Original letters of administration
Affidavit of Debts & Domicile
Federal Releases of Lien
NYS Release of Lien
The Seller’s real estate attorney must obtain from the Seller’s estate attorney the court Page 3 of 5 appointment, called Letters Testamentary (where there is a Will), or Letters of Administration (where there is no Will). Without the letters of appointment, the executor or administrator cannot represent the estate on the sale of the cooperative unit.
Although letters of appointment are valid for six months, most Managing Agents require that letters of appointment be dated
within 60 days of the date of closing. The Management Agent will require the Seller’s attorney to obtain and produce at the closing Federal and New York State releases of liens.
The Federal Release of Lien is obtained by filing a Form 4422 with the IRS entitled Application for Certification Discharging Property Subject to Estate Tax Lien. In addition, a copy of the signed contract of sale is generally required to be included with this application. Obtaining a Federal release of lien gets a bit tricky because the IRS will not issue a Federal release of lien if the estate is not required to file a Federal Estate Tax Return because the estate’s gross estate is less than the federal exemption amount (currently $5,340,000 for 2014) required to file it.
However, if the estate is not required to file a Federal Estate Tax Return, then the IRS will issue a letter which provides confirmation that no Federal release of lien will be issued because the estate is under the federal exemption amount and not required to file a Federal Estate Tax Return. It may take up to four weeks to obtain either IRS document.
Unlike the Federal release of lien, the New York State release of lien is easier to obtain. It is not contingent on whether a New York State estate tax return is required to be filed ($2,062,500 for deaths between April 1, 2014 – March 31, 2015). The Seller’s attorney obtains a New York State release of lien by filing a Form ET-30, entitled Application for Release of Estate Tax Lien, and ET-117, entitled Release of Lien of Estate Tax, with the New York State Department of Taxation & Finance along with a letter of appointment and copy of the death certificate. It may take up to six weeks to obtain a NYS release of lien.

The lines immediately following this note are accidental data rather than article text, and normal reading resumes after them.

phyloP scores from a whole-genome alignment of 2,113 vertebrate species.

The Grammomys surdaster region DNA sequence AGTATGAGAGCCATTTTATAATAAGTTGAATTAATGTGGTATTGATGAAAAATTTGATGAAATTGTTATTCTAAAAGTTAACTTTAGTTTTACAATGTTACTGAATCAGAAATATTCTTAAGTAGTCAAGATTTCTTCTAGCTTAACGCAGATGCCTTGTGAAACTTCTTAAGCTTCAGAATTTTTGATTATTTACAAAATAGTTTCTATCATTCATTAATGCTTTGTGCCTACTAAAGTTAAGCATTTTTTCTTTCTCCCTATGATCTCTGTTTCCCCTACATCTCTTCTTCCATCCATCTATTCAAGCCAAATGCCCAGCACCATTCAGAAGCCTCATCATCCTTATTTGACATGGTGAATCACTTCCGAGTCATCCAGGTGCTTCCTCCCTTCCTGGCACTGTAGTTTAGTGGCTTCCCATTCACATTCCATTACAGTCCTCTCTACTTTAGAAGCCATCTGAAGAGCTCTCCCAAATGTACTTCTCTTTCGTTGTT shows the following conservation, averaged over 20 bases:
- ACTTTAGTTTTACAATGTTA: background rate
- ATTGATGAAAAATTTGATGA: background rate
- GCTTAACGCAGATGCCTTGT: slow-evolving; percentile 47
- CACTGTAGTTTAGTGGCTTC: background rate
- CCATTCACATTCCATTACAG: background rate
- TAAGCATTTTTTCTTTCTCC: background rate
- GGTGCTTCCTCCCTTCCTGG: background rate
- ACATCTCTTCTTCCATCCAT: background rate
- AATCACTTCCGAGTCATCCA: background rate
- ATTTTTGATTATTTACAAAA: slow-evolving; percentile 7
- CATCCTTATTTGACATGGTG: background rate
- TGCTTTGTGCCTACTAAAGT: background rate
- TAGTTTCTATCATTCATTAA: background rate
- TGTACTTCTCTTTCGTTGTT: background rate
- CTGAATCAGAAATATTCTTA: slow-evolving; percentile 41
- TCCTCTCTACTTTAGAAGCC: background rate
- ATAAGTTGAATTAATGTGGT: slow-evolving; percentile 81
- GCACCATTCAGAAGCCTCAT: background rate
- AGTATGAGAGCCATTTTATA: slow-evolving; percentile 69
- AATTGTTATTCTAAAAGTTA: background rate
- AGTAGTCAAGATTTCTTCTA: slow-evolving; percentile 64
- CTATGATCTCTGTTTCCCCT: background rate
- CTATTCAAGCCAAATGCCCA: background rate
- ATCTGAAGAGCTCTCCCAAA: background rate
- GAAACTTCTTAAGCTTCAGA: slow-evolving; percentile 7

Lastly, the Managing Agent and Purchaser’s attorney will require (1) an Affidavit of Debts and Domicile, (2) original death certificate, and (3) certified copy of the Will and codicils, if any. The executor or administrator of the estate will be required to sign the Affidavit of Debts and Domicile representing certain facts relating to the decedent’s domicile, debts and status of the payment of the Federal and New York State estate taxes, if any.
As a general rule, the Seller’s attorney should begin the process of obtaining all of the required documents in advance of the projected closing date to ensure a timely scheduled closing. On the sell-side, the Estate attorney, Seller’s attorney and listing agent should all be working collaboratively to ensure timelines are met and the same is accurately relayed to the buyer’s agent and the buyer.
A diligent buyer’s attorney and buyer’s agent is aware of these items and manages the closing date and seamless move for their client by planning ahead and knowing the right questions to ask.
Excerpts from this Real Estate Weekly Article
Thoughts and opinions presented in this post are those of Rory Clark and do not necessarily reflect the opinions of Halstead Property, LLC.